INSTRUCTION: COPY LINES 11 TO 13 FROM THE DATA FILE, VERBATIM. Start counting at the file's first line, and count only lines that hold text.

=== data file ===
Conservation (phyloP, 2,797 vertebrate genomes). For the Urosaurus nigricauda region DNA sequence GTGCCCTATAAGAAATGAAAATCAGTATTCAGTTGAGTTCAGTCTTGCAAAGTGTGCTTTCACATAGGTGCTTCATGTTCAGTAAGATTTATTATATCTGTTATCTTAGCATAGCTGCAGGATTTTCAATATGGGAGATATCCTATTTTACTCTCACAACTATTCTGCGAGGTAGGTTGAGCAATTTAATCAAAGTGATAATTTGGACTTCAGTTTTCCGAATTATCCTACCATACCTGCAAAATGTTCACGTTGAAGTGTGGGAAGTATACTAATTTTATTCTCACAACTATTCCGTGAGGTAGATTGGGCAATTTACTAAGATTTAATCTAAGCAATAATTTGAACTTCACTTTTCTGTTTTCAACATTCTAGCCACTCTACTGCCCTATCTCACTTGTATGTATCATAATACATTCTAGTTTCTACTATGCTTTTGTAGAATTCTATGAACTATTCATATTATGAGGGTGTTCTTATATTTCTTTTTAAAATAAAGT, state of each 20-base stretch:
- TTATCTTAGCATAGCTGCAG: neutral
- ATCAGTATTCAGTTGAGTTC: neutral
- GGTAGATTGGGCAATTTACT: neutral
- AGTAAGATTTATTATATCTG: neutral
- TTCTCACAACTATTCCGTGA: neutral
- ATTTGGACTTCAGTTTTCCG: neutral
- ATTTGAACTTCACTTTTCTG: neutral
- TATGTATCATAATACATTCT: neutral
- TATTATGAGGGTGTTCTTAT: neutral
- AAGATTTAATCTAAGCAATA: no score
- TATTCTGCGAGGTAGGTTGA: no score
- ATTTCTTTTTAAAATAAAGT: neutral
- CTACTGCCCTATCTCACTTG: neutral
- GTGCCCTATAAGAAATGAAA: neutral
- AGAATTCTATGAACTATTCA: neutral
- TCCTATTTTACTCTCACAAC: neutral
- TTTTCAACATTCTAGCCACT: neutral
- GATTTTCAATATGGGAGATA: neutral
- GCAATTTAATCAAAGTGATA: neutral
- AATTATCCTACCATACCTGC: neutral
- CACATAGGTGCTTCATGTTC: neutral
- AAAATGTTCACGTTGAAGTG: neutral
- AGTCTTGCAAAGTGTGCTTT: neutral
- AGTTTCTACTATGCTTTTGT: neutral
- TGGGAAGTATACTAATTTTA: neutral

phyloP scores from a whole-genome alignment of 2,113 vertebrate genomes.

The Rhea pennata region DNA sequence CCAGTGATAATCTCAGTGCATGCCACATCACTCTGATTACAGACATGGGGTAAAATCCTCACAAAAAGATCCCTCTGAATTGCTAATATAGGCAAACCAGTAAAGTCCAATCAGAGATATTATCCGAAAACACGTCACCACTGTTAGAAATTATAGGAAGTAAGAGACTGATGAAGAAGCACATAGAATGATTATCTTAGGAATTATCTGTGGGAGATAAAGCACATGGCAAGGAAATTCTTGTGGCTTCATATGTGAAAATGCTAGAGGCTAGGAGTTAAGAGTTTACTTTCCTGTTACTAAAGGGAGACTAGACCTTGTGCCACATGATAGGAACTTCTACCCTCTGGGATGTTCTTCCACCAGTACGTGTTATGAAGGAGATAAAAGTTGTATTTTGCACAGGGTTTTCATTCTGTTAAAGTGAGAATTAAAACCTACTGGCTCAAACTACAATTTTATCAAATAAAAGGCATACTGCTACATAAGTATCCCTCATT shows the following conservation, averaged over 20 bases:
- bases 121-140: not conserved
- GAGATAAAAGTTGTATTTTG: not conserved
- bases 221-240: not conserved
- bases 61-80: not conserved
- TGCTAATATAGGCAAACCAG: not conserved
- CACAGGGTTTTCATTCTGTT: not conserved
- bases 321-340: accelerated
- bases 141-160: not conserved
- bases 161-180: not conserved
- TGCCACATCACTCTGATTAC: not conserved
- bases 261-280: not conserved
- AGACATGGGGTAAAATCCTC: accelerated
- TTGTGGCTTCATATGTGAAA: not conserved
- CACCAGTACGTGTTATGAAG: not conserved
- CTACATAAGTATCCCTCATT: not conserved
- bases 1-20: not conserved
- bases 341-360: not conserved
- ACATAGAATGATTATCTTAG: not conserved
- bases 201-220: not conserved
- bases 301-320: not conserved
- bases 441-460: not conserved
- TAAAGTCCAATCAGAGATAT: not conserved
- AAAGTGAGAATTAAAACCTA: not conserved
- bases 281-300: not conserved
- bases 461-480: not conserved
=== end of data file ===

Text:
- AAGATTTAATCTAAGCAATA: no score
- TATTCTGCGAGGTAGGTTGA: no score
- ATTTCTTTTTAAAATAAAGT: neutral